post-936-14264717215384_thumb.jpg

 

post-936-14264717215547_thumb.jpg

msptest6 likes this

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...well that looks awefully like a motor driver for a quadcopter...Nice work!

 

For a sensored BLDC application we are certainly overkill, but the beauty of our device is that we have the hardware and software to do sensorless control.

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Now if only it flew haha...

 

I managed to get a form of instaspin bldc running on msp430g2553 on the first board but haven't touched it in awhile to optimize. My big problem was running the advice fast enough for high KV motors. I think I have a scheme now just need time to implement.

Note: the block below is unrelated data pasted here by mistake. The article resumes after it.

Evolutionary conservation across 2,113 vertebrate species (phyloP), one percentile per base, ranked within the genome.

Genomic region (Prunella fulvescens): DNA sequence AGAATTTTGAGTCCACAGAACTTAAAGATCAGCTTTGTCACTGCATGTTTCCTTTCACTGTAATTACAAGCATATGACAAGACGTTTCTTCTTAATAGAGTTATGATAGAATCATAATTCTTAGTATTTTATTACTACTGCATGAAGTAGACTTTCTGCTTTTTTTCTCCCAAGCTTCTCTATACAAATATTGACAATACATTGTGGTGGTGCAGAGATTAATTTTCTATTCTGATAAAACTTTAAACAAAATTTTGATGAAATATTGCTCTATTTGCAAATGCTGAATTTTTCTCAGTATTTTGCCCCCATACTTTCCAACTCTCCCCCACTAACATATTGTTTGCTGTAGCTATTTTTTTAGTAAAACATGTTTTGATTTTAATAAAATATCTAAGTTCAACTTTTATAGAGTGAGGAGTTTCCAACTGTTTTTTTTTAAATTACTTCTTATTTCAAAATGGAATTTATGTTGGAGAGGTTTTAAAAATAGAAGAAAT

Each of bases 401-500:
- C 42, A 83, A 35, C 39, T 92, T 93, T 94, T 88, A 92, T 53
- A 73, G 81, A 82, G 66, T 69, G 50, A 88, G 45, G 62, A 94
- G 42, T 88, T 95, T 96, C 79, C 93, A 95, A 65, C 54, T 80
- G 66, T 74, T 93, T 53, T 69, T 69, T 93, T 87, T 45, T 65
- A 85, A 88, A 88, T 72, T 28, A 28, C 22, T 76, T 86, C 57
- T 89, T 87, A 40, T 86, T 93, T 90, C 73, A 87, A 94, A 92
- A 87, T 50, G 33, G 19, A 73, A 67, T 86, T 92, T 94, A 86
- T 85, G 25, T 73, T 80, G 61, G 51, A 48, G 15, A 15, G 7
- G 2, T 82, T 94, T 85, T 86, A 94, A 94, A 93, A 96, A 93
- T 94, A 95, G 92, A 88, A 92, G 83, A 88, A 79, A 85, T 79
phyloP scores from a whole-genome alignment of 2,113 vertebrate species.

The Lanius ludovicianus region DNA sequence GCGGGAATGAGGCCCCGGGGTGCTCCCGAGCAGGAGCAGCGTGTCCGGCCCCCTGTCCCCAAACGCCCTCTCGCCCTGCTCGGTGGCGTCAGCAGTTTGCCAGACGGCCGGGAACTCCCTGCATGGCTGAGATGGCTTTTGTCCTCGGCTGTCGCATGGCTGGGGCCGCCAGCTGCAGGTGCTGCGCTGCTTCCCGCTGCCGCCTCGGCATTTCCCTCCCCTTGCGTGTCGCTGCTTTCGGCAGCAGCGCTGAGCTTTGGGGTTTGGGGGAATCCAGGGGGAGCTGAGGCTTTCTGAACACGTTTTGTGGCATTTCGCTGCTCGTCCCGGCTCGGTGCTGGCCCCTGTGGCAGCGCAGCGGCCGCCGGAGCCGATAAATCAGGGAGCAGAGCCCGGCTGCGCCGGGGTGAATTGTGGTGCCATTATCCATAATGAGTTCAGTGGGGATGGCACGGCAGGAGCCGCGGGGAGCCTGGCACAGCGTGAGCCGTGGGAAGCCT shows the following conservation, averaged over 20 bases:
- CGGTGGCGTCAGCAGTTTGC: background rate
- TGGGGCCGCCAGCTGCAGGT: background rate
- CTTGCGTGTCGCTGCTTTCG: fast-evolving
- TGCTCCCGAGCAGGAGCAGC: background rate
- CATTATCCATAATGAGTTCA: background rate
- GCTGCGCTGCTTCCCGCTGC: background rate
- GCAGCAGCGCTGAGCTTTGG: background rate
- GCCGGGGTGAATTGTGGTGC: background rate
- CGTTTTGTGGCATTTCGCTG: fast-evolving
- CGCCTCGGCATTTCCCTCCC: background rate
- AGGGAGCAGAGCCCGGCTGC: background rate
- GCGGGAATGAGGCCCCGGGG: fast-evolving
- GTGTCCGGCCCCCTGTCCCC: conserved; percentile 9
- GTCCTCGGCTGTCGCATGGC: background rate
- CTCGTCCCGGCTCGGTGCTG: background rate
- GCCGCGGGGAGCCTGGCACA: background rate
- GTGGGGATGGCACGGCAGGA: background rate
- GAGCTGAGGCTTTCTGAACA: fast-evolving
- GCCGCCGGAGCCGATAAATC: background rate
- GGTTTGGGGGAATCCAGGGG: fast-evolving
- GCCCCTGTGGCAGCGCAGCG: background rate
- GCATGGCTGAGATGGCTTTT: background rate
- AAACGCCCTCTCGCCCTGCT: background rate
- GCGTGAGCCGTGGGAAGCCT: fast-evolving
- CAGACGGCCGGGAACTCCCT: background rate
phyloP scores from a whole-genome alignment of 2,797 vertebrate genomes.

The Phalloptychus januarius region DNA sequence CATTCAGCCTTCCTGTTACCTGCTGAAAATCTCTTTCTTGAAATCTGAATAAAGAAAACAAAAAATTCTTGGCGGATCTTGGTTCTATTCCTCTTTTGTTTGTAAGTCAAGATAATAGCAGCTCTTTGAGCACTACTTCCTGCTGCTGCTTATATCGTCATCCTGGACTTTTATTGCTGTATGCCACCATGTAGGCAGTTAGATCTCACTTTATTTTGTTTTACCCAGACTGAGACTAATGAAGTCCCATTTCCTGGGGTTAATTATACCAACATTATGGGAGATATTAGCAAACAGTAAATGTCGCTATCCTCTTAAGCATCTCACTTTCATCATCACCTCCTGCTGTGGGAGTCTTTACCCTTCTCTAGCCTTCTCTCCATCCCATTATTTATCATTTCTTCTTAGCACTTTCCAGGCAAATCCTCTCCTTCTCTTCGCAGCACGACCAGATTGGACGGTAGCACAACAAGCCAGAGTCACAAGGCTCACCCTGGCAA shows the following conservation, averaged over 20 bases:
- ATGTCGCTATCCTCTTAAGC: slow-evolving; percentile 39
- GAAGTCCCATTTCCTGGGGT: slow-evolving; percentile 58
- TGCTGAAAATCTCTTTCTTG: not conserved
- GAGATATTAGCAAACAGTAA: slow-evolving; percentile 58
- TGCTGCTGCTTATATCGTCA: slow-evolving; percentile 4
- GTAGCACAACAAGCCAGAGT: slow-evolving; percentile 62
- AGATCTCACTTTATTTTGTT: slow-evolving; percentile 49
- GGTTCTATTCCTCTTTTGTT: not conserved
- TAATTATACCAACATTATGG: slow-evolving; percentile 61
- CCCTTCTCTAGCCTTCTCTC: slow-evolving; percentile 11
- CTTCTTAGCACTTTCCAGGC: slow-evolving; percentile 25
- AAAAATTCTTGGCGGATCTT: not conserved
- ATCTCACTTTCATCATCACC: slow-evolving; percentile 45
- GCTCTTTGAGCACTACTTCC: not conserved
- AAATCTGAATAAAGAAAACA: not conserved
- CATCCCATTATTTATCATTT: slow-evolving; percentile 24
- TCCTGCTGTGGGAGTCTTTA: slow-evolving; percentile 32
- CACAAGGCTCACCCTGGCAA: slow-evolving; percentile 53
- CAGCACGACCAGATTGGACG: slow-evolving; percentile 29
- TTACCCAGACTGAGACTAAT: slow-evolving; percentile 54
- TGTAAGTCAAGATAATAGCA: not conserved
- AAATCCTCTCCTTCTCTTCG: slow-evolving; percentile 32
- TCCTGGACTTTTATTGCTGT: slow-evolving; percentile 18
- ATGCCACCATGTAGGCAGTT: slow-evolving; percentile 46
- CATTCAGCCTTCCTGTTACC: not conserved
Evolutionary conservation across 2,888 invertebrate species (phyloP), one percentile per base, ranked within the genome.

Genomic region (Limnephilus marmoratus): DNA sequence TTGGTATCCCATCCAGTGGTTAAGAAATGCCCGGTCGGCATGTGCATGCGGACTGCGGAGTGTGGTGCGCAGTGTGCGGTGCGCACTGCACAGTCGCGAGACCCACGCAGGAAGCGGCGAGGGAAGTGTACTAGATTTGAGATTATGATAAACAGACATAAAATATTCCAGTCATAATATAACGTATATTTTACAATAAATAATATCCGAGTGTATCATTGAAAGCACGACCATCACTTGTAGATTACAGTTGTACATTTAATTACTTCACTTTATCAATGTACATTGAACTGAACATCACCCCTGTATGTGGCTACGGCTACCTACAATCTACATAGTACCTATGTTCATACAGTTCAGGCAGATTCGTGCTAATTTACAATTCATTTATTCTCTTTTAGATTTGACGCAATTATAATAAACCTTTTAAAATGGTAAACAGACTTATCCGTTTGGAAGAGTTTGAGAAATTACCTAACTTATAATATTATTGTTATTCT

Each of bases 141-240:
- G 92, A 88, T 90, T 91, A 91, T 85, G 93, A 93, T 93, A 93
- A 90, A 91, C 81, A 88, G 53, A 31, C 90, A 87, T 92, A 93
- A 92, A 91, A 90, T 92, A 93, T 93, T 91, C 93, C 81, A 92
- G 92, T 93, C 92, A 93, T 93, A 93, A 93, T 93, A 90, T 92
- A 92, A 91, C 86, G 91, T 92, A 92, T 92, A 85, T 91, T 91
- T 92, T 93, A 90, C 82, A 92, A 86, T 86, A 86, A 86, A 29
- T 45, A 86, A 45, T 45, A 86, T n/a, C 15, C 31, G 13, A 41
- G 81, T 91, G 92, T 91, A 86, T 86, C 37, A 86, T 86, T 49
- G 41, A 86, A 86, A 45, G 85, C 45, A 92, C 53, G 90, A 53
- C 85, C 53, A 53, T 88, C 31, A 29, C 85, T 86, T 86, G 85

TI_Trey and msptest6 like this

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Now if only it flew haha... I managed to get a form of instaspin bldc running on msp430g2553 on the first board but haven't touched it in awhile to optimize. My big problem was running the advice fast enough for high KV motors. I think I have a scheme now just need time to implement.

Looking forward to it.

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...well that looks awefully like a motor driver for a quadcopter...Nice work!

 

For a sensored BLDC application we are certainly overkill, but the beauty of our device is that we have the hardware and software to do sensorless control.

I could not figure out the mounts for the motors.

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It's ok because mounts are not on the board. My goal was to have a separate frame for that. The motors that I wanted to use were too big and powerful to attach to the pcb